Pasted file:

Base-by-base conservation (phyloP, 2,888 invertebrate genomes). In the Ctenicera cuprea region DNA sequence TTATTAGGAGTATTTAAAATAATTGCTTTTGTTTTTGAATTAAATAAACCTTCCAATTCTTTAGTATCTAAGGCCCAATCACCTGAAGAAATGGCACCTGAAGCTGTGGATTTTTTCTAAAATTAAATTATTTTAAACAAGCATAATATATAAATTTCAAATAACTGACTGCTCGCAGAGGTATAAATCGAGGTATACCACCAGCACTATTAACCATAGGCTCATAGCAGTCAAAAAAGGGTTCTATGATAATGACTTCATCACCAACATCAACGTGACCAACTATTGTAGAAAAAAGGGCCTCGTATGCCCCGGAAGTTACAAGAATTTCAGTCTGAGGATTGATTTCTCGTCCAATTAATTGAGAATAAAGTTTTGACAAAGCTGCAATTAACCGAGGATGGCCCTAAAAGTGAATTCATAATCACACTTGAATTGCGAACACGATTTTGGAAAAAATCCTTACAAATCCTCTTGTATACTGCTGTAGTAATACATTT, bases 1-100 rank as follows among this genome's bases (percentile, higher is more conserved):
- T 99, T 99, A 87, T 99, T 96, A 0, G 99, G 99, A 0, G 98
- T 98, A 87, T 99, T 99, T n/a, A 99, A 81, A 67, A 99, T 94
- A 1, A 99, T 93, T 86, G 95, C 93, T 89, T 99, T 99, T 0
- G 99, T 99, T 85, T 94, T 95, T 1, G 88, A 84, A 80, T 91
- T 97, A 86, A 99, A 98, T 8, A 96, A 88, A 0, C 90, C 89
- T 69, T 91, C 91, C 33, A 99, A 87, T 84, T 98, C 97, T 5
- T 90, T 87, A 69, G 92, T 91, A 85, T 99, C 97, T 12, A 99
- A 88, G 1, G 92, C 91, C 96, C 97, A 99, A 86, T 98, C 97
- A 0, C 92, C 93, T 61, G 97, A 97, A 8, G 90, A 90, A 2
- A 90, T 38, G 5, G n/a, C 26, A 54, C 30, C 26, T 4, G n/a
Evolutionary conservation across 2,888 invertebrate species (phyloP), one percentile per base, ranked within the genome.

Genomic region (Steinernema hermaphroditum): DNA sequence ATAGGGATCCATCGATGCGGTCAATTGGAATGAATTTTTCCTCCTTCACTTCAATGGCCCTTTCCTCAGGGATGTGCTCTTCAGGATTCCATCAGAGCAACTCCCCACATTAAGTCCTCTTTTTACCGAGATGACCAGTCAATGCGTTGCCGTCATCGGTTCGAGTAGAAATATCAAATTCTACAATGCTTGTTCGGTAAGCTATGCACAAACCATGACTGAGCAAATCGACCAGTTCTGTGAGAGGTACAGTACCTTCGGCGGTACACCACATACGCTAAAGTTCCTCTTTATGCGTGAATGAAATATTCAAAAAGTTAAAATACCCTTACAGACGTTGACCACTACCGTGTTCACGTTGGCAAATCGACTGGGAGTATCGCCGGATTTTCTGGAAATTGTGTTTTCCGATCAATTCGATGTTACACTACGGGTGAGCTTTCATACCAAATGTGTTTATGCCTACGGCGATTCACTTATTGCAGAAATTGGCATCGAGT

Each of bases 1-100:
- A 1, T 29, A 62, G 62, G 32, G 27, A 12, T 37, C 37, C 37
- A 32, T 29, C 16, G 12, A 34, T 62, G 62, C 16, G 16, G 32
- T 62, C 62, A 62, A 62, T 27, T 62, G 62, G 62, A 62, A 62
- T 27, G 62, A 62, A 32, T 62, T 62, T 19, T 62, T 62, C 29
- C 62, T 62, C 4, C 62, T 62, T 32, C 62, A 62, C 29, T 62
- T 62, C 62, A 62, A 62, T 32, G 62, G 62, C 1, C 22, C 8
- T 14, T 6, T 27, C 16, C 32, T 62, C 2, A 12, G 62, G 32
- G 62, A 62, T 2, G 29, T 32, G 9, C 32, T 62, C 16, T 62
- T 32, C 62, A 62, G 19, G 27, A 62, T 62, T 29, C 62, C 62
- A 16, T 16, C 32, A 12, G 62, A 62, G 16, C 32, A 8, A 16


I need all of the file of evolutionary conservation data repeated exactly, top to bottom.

Base-by-base conservation (phyloP, 2,888 invertebrate genomes). In the Ctenicera cuprea region DNA sequence TTATTAGGAGTATTTAAAATAATTGCTTTTGTTTTTGAATTAAATAAACCTTCCAATTCTTTAGTATCTAAGGCCCAATCACCTGAAGAAATGGCACCTGAAGCTGTGGATTTTTTCTAAAATTAAATTATTTTAAACAAGCATAATATATAAATTTCAAATAACTGACTGCTCGCAGAGGTATAAATCGAGGTATACCACCAGCACTATTAACCATAGGCTCATAGCAGTCAAAAAAGGGTTCTATGATAATGACTTCATCACCAACATCAACGTGACCAACTATTGTAGAAAAAAGGGCCTCGTATGCCCCGGAAGTTACAAGAATTTCAGTCTGAGGATTGATTTCTCGTCCAATTAATTGAGAATAAAGTTTTGACAAAGCTGCAATTAACCGAGGATGGCCCTAAAAGTGAATTCATAATCACACTTGAATTGCGAACACGATTTTGGAAAAAATCCTTACAAATCCTCTTGTATACTGCTGTAGTAATACATTT, bases 1-100 rank as follows among this genome's bases (percentile, higher is more conserved):
- T 99, T 99, A 87, T 99, T 96, A 0, G 99, G 99, A 0, G 98
- T 98, A 87, T 99, T 99, T n/a, A 99, A 81, A 67, A 99, T 94
- A 1, A 99, T 93, T 86, G 95, C 93, T 89, T 99, T 99, T 0
- G 99, T 99, T 85, T 94, T 95, T 1, G 88, A 84, A 80, T 91
- T 97, A 86, A 99, A 98, T 8, A 96, A 88, A 0, C 90, C 89
- T 69, T 91, C 91, C 33, A 99, A 87, T 84, T 98, C 97, T 5
- T 90, T 87, A 69, G 92, T 91, A 85, T 99, C 97, T 12, A 99
- A 88, G 1, G 92, C 91, C 96, C 97, A 99, A 86, T 98, C 97
- A 0, C 92, C 93, T 61, G 97, A 97, A 8, G 90, A 90, A 2
- A 90, T 38, G 5, G n/a, C 26, A 54, C 30, C 26, T 4, G n/a
Evolutionary conservation across 2,888 invertebrate species (phyloP), one percentile per base, ranked within the genome.

Genomic region (Steinernema hermaphroditum): DNA sequence ATAGGGATCCATCGATGCGGTCAATTGGAATGAATTTTTCCTCCTTCACTTCAATGGCCCTTTCCTCAGGGATGTGCTCTTCAGGATTCCATCAGAGCAACTCCCCACATTAAGTCCTCTTTTTACCGAGATGACCAGTCAATGCGTTGCCGTCATCGGTTCGAGTAGAAATATCAAATTCTACAATGCTTGTTCGGTAAGCTATGCACAAACCATGACTGAGCAAATCGACCAGTTCTGTGAGAGGTACAGTACCTTCGGCGGTACACCACATACGCTAAAGTTCCTCTTTATGCGTGAATGAAATATTCAAAAAGTTAAAATACCCTTACAGACGTTGACCACTACCGTGTTCACGTTGGCAAATCGACTGGGAGTATCGCCGGATTTTCTGGAAATTGTGTTTTCCGATCAATTCGATGTTACACTACGGGTGAGCTTTCATACCAAATGTGTTTATGCCTACGGCGATTCACTTATTGCAGAAATTGGCATCGAGT

Each of bases 1-100:
- A 1, T 29, A 62, G 62, G 32, G 27, A 12, T 37, C 37, C 37
- A 32, T 29, C 16, G 12, A 34, T 62, G 62, C 16, G 16, G 32
- T 62, C 62, A 62, A 62, T 27, T 62, G 62, G 62, A 62, A 62
- T 27, G 62, A 62, A 32, T 62, T 62, T 19, T 62, T 62, C 29
- C 62, T 62, C 4, C 62, T 62, T 32, C 62, A 62, C 29, T 62
- T 62, C 62, A 62, A 62, T 32, G 62, G 62, C 1, C 22, C 8
- T 14, T 6, T 27, C 16, C 32, T 62, C 2, A 12, G 62, G 32
- G 62, A 62, T 2, G 29, T 32, G 9, C 32, T 62, C 16, T 62
- T 32, C 62, A 62, G 19, G 27, A 62, T 62, T 29, C 62, C 62
- A 16, T 16, C 32, A 12, G 62, A 62, G 16, C 32, A 8, A 16